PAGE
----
Shining a spotlight on SA’s premium wine-producing regions
SA wine is going regional and you need to know about it
There’s an awful lot of noise in the world these days. E-mails ping into our inboxes, mobile devices buzz with social media alerts, and brand messaging bombards our eyeballs everywhere, from the cinema to the golf course. Even choosing a glass of wine is a complicated business, with thousands of wines from hundreds of cellars begging us to pop the cork.
Though he can’t do anything about your inbox, Wade Bales would like to help with that last problem. And perhaps do the wine industry a favour along the way.
With more than two decades’ experience as a high-end wine merchant, Bales is increasingly establishing himself as a négociant, assembling wines from a variety of producers and cellars. Each year he creates up to 10 own-label wines, working with winemakers of the calibre of Martin Smith, Arco Laarman and JD Pretorius.
But Bales’ latest releases have loftier ambitions, perhaps playing their own small part in rebooting the perception of premium SA wine both at home and abroad.
"Internationally there’s some confusion about where SA wine is positioned," says Bales, his simple office in the Constantia valley littered with bottle samples, the whiteboards behind his desk covered in strategy scribbles. "Our wines get fantastic ratings from the critics, but when you look at the wine on the shelf there seems to be a perception problem; we have always had this cheap and cheerful image as a jack of all trades."
The solution, believes Bales, is to follow the French example.
"What they have done so well is create regional brands. If you’re in France and you want to drink a cabernet-style wine, you’ll look to Bordeaux. It’s what they’re famous for. If you want chardonnay you look to Burgundy. For syrah you go to the Rhône. If you’re in the south you drink rosé."
Enter Bales’ new "Regional Series", which aims to identify SA’s premium wine-producing regions, and shine a spotlight on the style which best defines that specific area. He has more than two decades’ experience in the Constantia winelands, so the valley was an obvious place to start.
"A classic Bordeaux blend of sauvignon blanc and semillon is the style that sets this valley apart," says Bales. "Historically it’s what the valley has done better than any other winemaking region."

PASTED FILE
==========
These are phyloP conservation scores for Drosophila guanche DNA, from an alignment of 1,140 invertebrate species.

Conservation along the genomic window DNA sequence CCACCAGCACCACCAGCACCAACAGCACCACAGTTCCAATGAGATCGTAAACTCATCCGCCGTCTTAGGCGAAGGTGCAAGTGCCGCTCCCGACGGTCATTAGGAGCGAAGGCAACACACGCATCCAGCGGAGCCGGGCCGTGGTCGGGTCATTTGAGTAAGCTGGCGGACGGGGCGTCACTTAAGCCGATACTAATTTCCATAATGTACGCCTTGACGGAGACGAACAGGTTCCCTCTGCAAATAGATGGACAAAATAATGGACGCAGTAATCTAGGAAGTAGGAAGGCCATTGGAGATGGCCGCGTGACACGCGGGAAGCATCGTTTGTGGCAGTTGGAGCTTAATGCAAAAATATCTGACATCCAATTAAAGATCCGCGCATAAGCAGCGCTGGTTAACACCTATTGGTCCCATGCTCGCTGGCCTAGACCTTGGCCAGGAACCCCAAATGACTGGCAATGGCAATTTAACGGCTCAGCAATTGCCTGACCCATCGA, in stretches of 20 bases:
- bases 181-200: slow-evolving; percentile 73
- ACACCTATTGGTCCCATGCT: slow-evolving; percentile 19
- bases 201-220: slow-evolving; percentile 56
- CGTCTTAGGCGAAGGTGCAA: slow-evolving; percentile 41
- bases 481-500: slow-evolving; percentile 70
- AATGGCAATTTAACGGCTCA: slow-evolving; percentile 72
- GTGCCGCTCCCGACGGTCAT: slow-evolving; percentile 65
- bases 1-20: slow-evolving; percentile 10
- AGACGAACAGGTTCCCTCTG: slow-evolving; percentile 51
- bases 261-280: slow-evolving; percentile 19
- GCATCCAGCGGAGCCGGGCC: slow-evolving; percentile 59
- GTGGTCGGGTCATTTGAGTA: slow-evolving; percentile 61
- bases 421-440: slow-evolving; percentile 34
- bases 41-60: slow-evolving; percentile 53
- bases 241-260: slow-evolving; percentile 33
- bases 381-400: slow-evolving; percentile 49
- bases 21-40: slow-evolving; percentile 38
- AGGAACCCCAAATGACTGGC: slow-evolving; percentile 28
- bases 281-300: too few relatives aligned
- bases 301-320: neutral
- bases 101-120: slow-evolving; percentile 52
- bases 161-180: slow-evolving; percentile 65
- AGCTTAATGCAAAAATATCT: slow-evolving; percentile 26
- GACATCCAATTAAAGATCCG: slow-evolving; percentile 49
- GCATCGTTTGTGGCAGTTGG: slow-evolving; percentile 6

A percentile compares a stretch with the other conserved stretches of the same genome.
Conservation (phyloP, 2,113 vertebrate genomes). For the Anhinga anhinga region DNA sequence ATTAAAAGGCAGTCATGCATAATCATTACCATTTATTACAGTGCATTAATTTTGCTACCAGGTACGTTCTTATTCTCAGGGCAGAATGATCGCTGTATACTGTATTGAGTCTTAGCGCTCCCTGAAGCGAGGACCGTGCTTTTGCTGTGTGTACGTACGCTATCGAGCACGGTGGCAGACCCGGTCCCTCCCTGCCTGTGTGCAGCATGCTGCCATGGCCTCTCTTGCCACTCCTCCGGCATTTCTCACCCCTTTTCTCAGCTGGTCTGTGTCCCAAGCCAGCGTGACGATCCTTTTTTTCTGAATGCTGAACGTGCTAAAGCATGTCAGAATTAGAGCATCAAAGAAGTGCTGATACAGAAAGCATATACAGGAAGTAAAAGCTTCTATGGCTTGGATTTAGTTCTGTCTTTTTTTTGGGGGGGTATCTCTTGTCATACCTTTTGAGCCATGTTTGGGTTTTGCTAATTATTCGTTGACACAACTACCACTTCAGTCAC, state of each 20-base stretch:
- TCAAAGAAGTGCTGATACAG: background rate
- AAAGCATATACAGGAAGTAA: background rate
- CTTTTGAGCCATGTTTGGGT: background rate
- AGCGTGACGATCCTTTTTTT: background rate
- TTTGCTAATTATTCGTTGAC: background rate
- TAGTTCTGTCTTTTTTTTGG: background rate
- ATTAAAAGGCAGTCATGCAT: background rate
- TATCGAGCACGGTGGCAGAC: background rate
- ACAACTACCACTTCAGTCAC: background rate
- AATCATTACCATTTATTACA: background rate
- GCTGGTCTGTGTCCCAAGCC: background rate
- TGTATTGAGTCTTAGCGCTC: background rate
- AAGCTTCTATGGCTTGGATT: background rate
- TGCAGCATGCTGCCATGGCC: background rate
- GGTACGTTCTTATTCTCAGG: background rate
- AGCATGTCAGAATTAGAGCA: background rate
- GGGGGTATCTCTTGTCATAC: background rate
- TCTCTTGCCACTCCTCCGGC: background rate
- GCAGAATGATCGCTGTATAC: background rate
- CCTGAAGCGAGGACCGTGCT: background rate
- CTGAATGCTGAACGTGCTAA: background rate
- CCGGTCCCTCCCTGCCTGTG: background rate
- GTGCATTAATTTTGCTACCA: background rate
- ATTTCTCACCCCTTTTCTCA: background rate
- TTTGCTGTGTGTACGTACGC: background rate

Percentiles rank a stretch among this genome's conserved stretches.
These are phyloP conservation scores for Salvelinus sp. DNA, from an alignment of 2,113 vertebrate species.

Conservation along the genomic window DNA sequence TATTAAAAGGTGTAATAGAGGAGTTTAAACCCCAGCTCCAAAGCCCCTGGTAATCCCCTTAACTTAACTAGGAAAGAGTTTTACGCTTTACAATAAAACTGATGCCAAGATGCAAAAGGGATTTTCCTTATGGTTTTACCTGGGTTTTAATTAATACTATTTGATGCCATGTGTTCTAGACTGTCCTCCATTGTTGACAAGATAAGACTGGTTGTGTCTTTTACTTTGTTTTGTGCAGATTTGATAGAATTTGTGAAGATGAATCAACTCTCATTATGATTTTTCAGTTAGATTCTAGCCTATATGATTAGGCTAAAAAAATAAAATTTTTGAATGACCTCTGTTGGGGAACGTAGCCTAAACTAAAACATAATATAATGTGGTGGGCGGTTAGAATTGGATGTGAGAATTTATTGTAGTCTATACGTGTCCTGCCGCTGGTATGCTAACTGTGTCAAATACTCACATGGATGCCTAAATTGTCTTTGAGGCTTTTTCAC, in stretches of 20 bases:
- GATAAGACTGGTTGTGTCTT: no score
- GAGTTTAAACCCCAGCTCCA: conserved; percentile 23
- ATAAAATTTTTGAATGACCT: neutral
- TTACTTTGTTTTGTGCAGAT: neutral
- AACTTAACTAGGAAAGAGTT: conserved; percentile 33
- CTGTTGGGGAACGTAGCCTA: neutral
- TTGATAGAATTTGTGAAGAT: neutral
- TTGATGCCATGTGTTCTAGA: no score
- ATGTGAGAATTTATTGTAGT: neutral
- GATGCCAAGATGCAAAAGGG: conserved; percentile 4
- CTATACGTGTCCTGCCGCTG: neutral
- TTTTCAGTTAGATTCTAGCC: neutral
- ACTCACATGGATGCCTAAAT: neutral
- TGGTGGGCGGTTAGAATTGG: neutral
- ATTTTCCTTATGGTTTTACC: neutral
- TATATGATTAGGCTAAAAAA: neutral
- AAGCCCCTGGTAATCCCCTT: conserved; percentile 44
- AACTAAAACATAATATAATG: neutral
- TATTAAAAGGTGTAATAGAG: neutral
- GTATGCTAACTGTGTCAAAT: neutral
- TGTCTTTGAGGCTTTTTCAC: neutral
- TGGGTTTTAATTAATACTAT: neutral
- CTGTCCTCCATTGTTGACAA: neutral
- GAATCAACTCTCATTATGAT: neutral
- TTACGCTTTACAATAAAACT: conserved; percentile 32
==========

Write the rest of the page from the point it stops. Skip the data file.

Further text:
That’s largely thanks to the valley’s sauvignon-friendly terroir: soils of decomposed granite, vineyards at altitude and the cooling effect of ocean breezes. And, by working with a selection of estates, the end result taps into a variety of vineyards to provide a true snapshot of the region.
Bales invited winemakers from all the estates that were members of the Constantia Wine Route and produced their own sauvignon blanc or semillon. That included household names such as Boela Gerber of Groot Constantia, JD Pretorius of Steenberg and Matthew Day of Klein Constantia.
Each of the seven winemakers tapped their best barrels, bringing samples of sauvignon blanc and semillon, wooded or not, to taste, blend and collaborate on one wine to rule them all.
"We knew we wanted it to be predominantly sauvignon blanc, with a wooded component of semillon," says Bales. "We didn’t want wines too green or too ripe. We were going for elegance and longevity."
While the Constantia white blend — 900 cases of the 2018 vintage, blended and bottled by Pretorius at Steenberg — certainly ticks all the right boxes, it’s only the thin end of the wedge. The second release in the Regional Series is already maturing in bottle and, fittingly, it’s the red partner to the white Bordeaux-style blend.
Cabernet sauvignon is dubbed the "king" of the noble cultivars, and in the Cape vineyards there’s only one place to look for world-class cabernet.
"Stellenbosch is cabernet country," says Bales, who invited one winemaker from five distinct regions to contribute their best barrels to the final blend. And it’s an impressive roll call: Nico van der Merwe from Bottelary Hills, Morné Vrey from Delaire Graff, Jose Condé from Stark-Condé in the Jonkershoek valley, Abrie Beeslaar from Kanonkop, and Louis Strydom from Ernie Els Wines in the Helderberg.
The maiden vintage of the wine dubbed, simply, "Stellenbosch", comes from the 2017 harvest and Bales is bullish about what’s in store: "2017 is going to be as good as the 2015 vintage, which is one of the best of the past two decades."
This pair of Bordeaux blends is just the beginning though. Next up is a pinot noir encapsulating the Hemel-en-Aarde valley outside Hermanus. After that, a syrah from the Swartland, and a chenin blanc from the up-and-coming Breedekloof.
There’s certainly no shortage of enthusiasm for expanding the series, and "the winemakers have all been so passionate about this project", says Bales.
"They love the opportunity to collaborate with other winemakers they respect."
Is the Constantia white or Stellenbosch red the very best wine each region has to offer? That’s for your own palate and pocket to decide. At this price point, perhaps not, but with such a variety of winemaking "voices" singing in harmony inside each bottle, Bales has certainly hit on an enticing new way to discover the classic cultivars of SA’s storied winelands.